It has an Animatics servo control box that gets fed G-Code through a serial connection. The control software only feeds it code and monitors signals from the Animatics box for hitting end stops, the e-stop being hit, motor over torque etc. Neither ProLight nor Intelittek ever bothered to write Windows software for this model, despite producing it for most of the 80’s and 90’s. The DOS software saw few updates and requires EMS RAM in order to load larger G-Code files, or they have to be split and chaining commands added to load in chunks that will fit available RAM.

        But for the lower cost, less sophisticated PLM 1000 with stepper motors, ProLight did write Windows software.

  3. Hmm, not quite an Antique as that would require it to be over 100 years old. Not really Vintage either as that as a rule of thumb is 50 years old.
    There is however great benifits from collecting Vintage and Antique equipment. Although often its not as fast or as automated as more modern machines if they have been kept in reasonable condition you can get them for a song and they often have really impressive percision. not to mention the things are often bullet proof.

  4. A couple of years ago (close to 10) I got a large CNC router running again by replaceing the rather large custom controller with a system from Planet CNC. At the time they published the circuit and firmware for a PIC based controller, simple enough to build on a bit of vero board – connect the stepper drivers and off you went.

    The board I hacked together was only intended as a test to see if the rest of the machine was useable- I believe my vero board construction is still doing the deed.

    Hmm doesn’t look like they have the schematics any firmware listed any more :-(

    1. Back when small, general purpose computers didn’t have the power to quickly handle complex computations like circular arc interpolation from a center, radial distance from center, angle of start and end points – CNC required specialized controller computers with all the calculation programming built in.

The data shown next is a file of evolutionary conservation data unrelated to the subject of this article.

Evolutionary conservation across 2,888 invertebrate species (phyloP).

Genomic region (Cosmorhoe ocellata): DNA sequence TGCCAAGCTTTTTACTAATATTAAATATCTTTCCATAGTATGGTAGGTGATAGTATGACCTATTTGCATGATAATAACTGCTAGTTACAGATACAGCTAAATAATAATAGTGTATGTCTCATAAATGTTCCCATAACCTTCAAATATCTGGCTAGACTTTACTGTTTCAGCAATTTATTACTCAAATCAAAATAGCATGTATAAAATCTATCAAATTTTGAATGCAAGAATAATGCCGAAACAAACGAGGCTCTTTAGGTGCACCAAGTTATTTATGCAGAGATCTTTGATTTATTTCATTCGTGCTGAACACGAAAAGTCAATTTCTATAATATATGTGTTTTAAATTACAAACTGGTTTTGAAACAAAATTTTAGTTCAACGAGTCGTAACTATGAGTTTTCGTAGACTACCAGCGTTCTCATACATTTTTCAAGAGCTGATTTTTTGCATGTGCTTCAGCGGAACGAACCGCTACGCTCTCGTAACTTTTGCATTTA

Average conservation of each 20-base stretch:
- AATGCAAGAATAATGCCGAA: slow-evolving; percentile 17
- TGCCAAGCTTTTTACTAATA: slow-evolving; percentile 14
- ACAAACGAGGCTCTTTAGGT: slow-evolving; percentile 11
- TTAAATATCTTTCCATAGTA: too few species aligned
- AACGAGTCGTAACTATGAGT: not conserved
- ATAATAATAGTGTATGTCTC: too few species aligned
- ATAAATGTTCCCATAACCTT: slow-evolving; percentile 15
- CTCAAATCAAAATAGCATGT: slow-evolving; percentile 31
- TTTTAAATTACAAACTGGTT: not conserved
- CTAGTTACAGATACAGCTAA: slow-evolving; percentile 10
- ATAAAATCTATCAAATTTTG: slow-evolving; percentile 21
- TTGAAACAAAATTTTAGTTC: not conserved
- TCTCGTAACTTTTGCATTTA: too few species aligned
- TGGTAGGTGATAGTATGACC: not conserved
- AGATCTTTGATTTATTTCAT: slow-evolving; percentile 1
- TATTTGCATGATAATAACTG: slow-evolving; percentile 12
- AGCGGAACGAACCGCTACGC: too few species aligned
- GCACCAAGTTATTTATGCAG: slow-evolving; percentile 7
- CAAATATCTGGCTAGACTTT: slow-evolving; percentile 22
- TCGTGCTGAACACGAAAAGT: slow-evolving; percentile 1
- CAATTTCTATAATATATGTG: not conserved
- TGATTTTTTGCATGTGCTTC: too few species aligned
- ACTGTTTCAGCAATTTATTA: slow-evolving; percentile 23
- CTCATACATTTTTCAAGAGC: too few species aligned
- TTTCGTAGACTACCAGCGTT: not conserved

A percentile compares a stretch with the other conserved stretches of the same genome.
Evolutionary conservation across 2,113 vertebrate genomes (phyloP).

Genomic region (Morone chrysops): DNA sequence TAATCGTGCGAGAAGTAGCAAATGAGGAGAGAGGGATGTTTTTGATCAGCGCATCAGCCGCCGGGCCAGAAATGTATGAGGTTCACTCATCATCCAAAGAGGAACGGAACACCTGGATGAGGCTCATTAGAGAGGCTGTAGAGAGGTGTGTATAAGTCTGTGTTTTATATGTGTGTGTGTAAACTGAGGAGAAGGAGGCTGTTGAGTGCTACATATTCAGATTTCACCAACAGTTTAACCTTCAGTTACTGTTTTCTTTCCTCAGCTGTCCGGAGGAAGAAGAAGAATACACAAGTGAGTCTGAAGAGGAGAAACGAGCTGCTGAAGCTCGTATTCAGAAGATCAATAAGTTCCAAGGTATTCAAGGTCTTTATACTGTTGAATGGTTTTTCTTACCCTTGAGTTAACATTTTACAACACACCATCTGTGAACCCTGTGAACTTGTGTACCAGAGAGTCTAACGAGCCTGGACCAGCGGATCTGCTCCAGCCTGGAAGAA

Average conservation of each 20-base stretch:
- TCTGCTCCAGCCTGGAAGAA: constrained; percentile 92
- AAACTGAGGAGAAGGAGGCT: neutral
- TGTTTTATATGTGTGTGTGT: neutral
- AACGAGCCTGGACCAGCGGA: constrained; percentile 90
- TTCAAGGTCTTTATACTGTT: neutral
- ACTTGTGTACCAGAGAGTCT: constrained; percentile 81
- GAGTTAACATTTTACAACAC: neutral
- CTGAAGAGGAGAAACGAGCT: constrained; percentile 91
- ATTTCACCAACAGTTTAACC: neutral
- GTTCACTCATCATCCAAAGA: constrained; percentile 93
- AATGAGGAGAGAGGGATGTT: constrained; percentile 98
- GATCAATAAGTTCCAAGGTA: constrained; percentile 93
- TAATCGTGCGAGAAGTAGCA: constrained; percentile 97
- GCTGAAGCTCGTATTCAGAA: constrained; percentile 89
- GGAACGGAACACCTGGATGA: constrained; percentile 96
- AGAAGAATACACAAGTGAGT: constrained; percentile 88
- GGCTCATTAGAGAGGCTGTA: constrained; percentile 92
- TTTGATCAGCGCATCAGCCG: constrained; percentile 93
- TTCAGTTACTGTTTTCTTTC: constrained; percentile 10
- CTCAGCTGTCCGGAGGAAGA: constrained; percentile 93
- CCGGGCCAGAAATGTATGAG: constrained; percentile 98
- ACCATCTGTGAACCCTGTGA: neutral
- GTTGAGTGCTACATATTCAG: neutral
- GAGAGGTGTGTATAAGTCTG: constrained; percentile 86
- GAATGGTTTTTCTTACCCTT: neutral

Operation was done using a monitor and control panel (or just some LEDs, perhaps a numerical display, and control panel) on or near the machine. Some had a serial port to be ‘drip fed’ one to a few G-Code lines at a time from a general purpose computer, usually a DOS PC but software could be written for pretty much any computer if you had the communications protocol information.

      Then came CNC machines integrating a PC running Windows or a proprietary OS, but still mainly as a feeder of code to a dedicated machine controller, whether self contained or on an expansion card. One maker of CNC punch presses integrated a Macintosh IIci with a custom NuBus control board into their lower priced models.

      In recent years it’s been a common thing to take old CNC machines, strip off all the old, slow and outdated electronics then replace it all with a common PC and an interface between the computer’s parallel port and the machine’s original motor drivers – if the motors themselves haven’t also been replaced with newer ones.

      In either case it’s often possible to have the old iron doing tricks impossible with the original control system.